Billions of years from now, when the earth has erased all traces of our stay here, hundreds of dead satellites will remain in orbit around the earth. Along with these pictures.
If humanity's earthly tenure isn't fated to end with the Mayan calendar next month, it is certain to end someday. It's the sort of thing artist and author, Trevor Paglen, thinks about a lot. He knows, for example, that we homo sapiens have occupied the earth a mere .004 percent of its 4.5 billion-year history. He knows the sun will one day expand, torching our planet in the process. And he knows that life on earth is a few million years overdue for its next sweeping extinction event. We may someday build lives on other planets; here, we're on a fixed-term lease.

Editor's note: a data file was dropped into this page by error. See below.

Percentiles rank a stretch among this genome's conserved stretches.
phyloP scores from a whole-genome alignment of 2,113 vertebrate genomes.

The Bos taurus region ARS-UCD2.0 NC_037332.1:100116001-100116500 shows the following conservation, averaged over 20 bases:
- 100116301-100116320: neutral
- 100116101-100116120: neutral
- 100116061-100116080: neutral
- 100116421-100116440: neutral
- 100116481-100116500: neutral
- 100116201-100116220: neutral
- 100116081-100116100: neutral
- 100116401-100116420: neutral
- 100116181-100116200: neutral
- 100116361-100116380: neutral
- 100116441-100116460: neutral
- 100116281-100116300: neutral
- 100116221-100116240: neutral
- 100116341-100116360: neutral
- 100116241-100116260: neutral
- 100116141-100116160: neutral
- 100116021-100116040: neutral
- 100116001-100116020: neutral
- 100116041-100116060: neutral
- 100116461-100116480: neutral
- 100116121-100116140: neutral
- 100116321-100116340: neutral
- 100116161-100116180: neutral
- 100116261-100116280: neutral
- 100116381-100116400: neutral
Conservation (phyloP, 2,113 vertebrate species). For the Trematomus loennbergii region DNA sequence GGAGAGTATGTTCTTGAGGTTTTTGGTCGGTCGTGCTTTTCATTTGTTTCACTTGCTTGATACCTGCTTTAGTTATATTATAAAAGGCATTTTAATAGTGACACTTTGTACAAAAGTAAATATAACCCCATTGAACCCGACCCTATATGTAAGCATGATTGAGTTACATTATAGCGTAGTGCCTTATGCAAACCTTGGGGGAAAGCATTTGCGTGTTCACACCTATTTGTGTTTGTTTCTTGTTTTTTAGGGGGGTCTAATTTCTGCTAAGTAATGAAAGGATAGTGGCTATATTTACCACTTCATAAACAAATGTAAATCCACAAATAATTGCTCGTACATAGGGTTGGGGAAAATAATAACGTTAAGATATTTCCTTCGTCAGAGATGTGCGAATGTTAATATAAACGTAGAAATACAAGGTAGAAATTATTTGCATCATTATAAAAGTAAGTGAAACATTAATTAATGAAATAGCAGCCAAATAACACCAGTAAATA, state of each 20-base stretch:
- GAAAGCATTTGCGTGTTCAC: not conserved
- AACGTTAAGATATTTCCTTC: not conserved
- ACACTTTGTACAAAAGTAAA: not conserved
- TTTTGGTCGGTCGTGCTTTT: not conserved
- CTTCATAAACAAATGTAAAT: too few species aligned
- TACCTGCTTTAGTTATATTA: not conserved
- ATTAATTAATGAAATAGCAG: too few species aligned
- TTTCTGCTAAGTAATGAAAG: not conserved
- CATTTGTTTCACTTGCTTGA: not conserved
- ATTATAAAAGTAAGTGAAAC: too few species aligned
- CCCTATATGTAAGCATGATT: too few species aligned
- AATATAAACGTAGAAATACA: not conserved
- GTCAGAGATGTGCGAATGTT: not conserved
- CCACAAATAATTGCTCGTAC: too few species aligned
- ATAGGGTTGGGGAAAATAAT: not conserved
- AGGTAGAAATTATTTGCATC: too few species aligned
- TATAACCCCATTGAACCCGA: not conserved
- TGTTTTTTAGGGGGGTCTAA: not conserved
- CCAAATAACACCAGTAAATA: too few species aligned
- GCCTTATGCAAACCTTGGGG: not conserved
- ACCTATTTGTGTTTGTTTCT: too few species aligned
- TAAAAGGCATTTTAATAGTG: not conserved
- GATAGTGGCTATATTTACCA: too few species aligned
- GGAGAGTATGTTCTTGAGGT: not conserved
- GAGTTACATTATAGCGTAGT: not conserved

Still, as Paglen's latest multimedia project, "The Last Pictures," underscores, we humans have created a legacy to outlast us: Billions of years from now, when the earth has erased all trace of our inhabitance, hundreds of dead satellites orbiting the planet will remain, immune to the terrestrial effects of rust, erosion, and decay -- the last artifacts left to say "we were here." A dubious bequest, perhaps. But for Paglen that ring of future space junk seemed the obvious place to put a public art installation: an archive of 100 black-and-white photographic images, built to last for billions of years, launched aboard a communications satellite into outer space from a site in Kazakhstan last week.